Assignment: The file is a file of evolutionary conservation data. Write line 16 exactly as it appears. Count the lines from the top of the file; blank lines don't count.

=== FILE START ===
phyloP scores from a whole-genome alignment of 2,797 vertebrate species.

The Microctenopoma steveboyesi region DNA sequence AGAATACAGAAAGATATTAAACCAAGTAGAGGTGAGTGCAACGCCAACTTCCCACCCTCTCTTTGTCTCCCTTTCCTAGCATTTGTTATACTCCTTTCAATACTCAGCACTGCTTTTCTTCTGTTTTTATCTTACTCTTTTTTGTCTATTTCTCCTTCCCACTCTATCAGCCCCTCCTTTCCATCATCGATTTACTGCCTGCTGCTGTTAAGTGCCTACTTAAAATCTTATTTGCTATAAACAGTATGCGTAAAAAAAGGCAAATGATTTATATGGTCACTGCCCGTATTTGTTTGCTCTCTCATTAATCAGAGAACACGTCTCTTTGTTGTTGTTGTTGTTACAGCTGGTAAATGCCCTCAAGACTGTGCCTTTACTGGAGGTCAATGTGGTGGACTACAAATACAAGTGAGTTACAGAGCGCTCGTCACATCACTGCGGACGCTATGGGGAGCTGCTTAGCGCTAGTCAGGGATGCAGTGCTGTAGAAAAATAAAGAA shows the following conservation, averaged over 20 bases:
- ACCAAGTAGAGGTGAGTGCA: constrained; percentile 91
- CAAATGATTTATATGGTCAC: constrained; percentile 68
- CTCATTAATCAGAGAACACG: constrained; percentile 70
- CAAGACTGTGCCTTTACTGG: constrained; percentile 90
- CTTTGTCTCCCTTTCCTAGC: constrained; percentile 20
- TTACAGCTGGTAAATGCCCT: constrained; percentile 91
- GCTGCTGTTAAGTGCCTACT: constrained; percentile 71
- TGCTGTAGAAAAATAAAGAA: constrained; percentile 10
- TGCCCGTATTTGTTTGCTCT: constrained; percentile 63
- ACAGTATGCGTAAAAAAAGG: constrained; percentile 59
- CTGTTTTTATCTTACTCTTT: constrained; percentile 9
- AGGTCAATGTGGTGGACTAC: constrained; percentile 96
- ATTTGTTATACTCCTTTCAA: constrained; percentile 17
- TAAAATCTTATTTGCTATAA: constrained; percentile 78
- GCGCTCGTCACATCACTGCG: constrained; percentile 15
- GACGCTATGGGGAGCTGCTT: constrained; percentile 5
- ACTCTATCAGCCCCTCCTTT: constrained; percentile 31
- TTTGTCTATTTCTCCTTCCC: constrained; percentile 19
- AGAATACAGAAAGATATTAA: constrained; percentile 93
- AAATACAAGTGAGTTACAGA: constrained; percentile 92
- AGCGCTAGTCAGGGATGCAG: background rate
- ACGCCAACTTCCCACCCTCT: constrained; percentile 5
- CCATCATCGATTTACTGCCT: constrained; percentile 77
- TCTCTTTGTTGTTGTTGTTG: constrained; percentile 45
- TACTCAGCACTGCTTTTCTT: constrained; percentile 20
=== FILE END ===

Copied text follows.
- TAAAATCTTATTTGCTATAA: constrained; percentile 78